Iranian Nuke Would Be Suicide Bomb
Thomas C. Schelling was awarded the Nobel Prize for economics for 2005. A professor emeritus at the University of Maryland, Schelling has long been active on nuclear-weapons issues. His comments are adapted from a recent talk with NPQ.
Bethesda, MD. — Hope for the future rests on the fact that, despite plenty of opportunities to use the bomb in these past few decades—whether the United States in Korea or Vietnam, or Israel when Egyptian troops crossed the Suez in 1973, or the Soviets in Afghanistan—it wasn’t used.
This reality ought to impress India or Pakistan or anyone else who acquires nuclear weapons. By looking at these foregone opportunities, they will realize for their own case that using the bomb would incur universal opprobrium, if not bring devastation down on their own house.
By calling this record to the attention of the Iranian leadership in particular, I hope it will see that any actual use of nuclear weapons other than holding them in reserve for deterrence would cause it to lose any friend it has and multiply their enemies.
I don’t think the ayatollahs or anyone else in Iran wants their own nation wiped off the map. They know that Israel has enough nuclear weapons and delivery systems to utterly destroy Iran in retaliation for any attack on Jerusalem or Tel Aviv. This would deter them. To hit Israel would be suicide.
The Iranians are not stupid. I’m sure they are studying the history of the past six decades, and of the Indian and Pakistani bombs, to see what nuclear weapons are good for—“defense and deterrence” and what they are not—actual use.
DETERRENCE AND TERRORISTS | I don’t know if deterrence fits somehow into their metaphysics, but terrorist groups are not likely to have much physical competence. Aum Shinrikyo did a lousy job of trying to poison people in the subway. They don’t strike me as the kind of people who could put together a nuclear weapon if they had the fissile material. They might not be able to recognize if fissile material bought on the black market was really any good.
Most terrorist groups would have a hard time finding people who actually have the technical competence in making a bomb who would be willing to devote themselves to doing so—going off into seclusion, leaving their jobs and families for long periods and risk, in the end, being vilified as the bomb builder.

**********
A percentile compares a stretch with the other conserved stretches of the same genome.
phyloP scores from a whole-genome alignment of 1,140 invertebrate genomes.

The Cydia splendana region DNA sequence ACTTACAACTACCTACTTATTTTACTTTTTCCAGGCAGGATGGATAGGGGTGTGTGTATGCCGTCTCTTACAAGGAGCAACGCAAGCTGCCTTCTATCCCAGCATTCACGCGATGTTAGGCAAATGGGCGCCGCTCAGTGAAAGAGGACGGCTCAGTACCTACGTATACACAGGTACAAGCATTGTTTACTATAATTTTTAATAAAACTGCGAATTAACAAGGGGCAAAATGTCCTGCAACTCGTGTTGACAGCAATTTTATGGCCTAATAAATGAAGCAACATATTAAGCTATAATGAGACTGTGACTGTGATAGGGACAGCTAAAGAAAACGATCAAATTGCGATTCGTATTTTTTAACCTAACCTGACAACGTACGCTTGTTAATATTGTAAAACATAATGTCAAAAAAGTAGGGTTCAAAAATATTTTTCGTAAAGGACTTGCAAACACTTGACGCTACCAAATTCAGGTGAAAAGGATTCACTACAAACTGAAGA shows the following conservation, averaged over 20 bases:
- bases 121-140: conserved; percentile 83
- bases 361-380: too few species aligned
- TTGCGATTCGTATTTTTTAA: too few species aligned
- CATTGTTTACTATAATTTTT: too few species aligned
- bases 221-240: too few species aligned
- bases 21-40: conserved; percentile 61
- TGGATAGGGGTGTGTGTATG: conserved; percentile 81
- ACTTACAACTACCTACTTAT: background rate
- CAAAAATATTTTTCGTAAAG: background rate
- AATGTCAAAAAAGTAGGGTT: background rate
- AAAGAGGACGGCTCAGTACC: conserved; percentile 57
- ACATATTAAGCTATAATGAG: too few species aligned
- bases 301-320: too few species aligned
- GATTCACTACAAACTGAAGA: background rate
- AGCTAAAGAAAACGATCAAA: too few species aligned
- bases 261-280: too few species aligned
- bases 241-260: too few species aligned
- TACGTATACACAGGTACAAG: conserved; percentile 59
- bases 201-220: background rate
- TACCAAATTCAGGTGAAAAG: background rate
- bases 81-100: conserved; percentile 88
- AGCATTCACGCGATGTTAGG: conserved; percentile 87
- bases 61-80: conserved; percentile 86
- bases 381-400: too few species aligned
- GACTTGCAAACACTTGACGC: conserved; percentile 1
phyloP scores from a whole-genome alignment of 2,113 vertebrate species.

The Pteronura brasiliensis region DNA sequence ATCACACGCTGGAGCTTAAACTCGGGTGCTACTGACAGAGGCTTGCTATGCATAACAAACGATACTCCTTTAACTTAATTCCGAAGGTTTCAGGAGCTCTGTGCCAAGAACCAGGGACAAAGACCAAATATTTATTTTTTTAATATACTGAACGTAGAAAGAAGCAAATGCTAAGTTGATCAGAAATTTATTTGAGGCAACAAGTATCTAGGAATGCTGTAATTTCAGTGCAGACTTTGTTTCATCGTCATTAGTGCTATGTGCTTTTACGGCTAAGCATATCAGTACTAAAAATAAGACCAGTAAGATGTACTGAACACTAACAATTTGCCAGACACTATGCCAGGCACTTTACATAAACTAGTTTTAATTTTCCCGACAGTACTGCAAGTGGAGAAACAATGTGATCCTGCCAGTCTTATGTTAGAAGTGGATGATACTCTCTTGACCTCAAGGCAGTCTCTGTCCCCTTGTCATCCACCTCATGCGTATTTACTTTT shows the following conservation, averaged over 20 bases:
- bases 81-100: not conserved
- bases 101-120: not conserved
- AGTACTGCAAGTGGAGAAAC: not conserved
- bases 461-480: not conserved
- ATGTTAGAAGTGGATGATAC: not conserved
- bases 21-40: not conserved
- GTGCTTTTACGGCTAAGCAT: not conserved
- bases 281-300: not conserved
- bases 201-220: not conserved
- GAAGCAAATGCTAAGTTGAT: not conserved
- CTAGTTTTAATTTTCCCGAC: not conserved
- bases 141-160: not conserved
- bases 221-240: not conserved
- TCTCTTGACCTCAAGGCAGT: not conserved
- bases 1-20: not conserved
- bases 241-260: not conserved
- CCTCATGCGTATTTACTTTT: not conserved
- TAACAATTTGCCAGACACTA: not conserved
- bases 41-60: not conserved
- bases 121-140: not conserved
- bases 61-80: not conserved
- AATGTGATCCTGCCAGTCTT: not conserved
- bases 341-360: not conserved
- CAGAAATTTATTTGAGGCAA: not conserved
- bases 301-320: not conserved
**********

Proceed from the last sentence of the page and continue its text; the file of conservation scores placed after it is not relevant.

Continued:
It is simply too hard to recruit topflight scientists, engineers and machinists needed to do the job. And if they were able to do that, they would have put together an intellectual team that would have a hard time submitting to terrorist goals. Once such a group managed to put together a bomb, they would likely find it too precious to use and instead try to leverage influence from its threatened use.
THE US BUNKER BUSTER | The US government ought to recognize the taboo is in its favor and not try to develop a new generation of weapons with the aim of making them somehow useful on the battlefield. I’m afraid a lot of people in the Pentagon think, “We are so rich in nuclear weapons, it is a shame not to use them.” They should learn we are so rich in people and infrastructure that we will risk losing that if we encourage others, by our own example, to look positively on the use of nuclear weapons.
That is why, among other things, it is important to get the US Senate to ratify the Comprehensive Test Ban Treaty—not because testing is important, but because that treaty is a pillar of the taboo, another nail in the coffin of the idea of weapons use. The US, above all, should never say nuclear weapons should be used preemptively.
NUCLEAR APARTHEID | I don’t think the US has a convincing argument against this Iranian charge of nuclear apartheid—especially since we’ve been allies of Israel for many decades knowing it has nuclear weapons. Although the Iranians should recognize clearly the limits on Israel—even when it had the perfect target for tactical nuclear weapons with Egyptian troops as sitting ducks out in the Sinai desert in 1973, Golda Meir didn’t use them.
I don’t know if there is any way to stop the Iranians from acquiring nuclear weapons. If they do, we should try to persuade them to declare—as the Indians and Pakistanis have done—that they are for deterrence and defense, not for offensive use.
Further, we should assist the Iranians in making sure custody of their weapons is secure in any time of disruption. In the case of a riot in the streets, will the weapons be safe? Who might grab them in case of civil war?
It is important for the Iranians to understand—and have access to—technology like we have in the US that disables bombs if they get into the wrong hands. US weapons, for example, have “permissive action links”—a radio signal code that arms weapons but that will also automatically disarm them if launched at an unauthorized target.
This will be a big dilemma for the US. If the Iranians get weapons, will we be willing to share the technology to ensure the security of their use? That is where the debate is heading.